Unbreakable Kimmy Schmidt (UKS) has always been a goofily, quirky show.
Almost from the word-go, but certainly as it went on over four seasons and 51 gloriously kooky episodes, one of Netflix’s big sitcom breakouts came to inhabit a televisual body that never shied away from being as hilariously off-the-wall surreal and mischievous as possible.
From the idea that the rundown New York townhouse the main characters lived in was actually a sideways tugboat not quite up to code, through to the cameo characters such as Mimi Kanassis (Amy Sedaris) and Sheba Goodman (Busy Philipps) and the highly-probable idea that Cats is actually a weird cult-like family made up of ambitious “I can do that!” actors, UKS has always dwelt in a disarmingly-funny space just this little bit centre of normal (whatever the hell that is).
Or really, wholly and completely left of centre of the real world.
And that is its crowning glory because adopting this goofy persona gave it the ability, like a Nobel Prize winner dressing as a sequin-bedazzled fairy at a party, to both defy expectations and to get away with some pretty hard-hitting, wholly-substantial and deeply-meaningful storylines.
It’s something all the good sitcoms get away with in spades but some are more obvious (and not in a bad way; take the magnificence that is Frasier for instance) than others.
UKS is one of the outliers that at first glance looks solely like a sugary confection playing it solely for visually-rich, oneliner-heavy, fantastically-whimsical laughs; dig deeper though and you’ll rich a beating heart that takes life very seriously, thank you.
It continued to defy expectations in rewardingly-pleasing fashion all the way through its final sex episodes – though there is now an interactive special planned for 2020 so it’s not completely the end; not just yet, anyway – offering up such gems as Kimmy (Ellie Kemper) having a family “affair” with a current date’s parents – they have games nights behind his back; oh the shame – and Jacqueline (Jane Krakowski) playing a bizarrely-appropriate game of steal the client (including an alternate-career, decision-suspect Greg Kinnear in fine self-skewering form) with rival agent Eli Ruban (Zachary Quinto) who is as silly as he is calculating.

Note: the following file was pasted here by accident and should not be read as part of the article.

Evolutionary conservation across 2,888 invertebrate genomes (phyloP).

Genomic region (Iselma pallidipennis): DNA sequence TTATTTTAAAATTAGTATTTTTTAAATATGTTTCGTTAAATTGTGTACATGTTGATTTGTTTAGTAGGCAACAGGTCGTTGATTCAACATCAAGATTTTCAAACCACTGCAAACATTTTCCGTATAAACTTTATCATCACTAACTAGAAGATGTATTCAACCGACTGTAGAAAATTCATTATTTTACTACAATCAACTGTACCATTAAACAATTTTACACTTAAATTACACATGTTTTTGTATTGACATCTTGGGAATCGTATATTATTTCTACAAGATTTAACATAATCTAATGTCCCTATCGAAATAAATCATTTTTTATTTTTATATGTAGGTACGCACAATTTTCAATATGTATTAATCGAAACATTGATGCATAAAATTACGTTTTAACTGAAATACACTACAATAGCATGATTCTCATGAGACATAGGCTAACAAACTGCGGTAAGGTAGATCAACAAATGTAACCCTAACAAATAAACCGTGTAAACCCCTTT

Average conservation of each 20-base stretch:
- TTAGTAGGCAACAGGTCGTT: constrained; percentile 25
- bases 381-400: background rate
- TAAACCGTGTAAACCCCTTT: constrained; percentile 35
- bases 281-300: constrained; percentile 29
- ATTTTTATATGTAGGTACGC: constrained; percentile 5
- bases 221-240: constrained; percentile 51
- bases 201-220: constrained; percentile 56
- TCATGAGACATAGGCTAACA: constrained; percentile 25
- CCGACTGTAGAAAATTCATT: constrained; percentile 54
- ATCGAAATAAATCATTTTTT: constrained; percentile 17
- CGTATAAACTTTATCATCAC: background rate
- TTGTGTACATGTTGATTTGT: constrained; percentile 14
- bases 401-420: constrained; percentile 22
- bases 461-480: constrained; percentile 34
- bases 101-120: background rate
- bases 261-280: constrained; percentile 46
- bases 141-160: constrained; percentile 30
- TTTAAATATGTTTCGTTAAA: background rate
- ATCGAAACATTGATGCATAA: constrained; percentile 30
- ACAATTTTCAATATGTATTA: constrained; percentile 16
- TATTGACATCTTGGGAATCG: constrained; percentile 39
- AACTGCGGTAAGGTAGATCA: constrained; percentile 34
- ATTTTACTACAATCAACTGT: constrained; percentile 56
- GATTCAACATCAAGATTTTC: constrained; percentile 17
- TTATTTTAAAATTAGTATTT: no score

In a way, it’s nothing unusual from a show that delighted in pushing comedic boundaries to make a heartfelt point (though it winningly never stay stationery long enough to turn to unlikeable saccharine), but there was something about the final six episodes that really nailed the tone, ethos and intent of a show that was always happy to look a rainbow-clad, mad dream kids’ nursery rhyme while spouting and discussing Kafka.
That it pulled such a tricky balance is a tribute to the production team, headed by creators Tina Fey and Robert Carlock, but also to actors like Kemper, Krakowski, Tituss Burgess as the deliciously self-obsessed Titus Andromedon and the legendary Carol Kane as the daffy Lillian Kaushstupper who in this half-season is given the chance to be the leader of a Latino drug-dealing gang and to converse with the ghosts of her dead husbands, two flights of fantasy that end up feeling satisfyingly emotionally-grounded into the bargain.
Between them, they took some truly wacky ideas, and they were in execution sitcom gods be praised, and gave them the kind of emotional resonance that many dramas would kill for.
The key was slipping the “a-ha! This means something profound” moments into the chaotically-silly madness so that while you were laughing at the manically-fun of it all, you were suddenly hit with how deeply impactful it all was.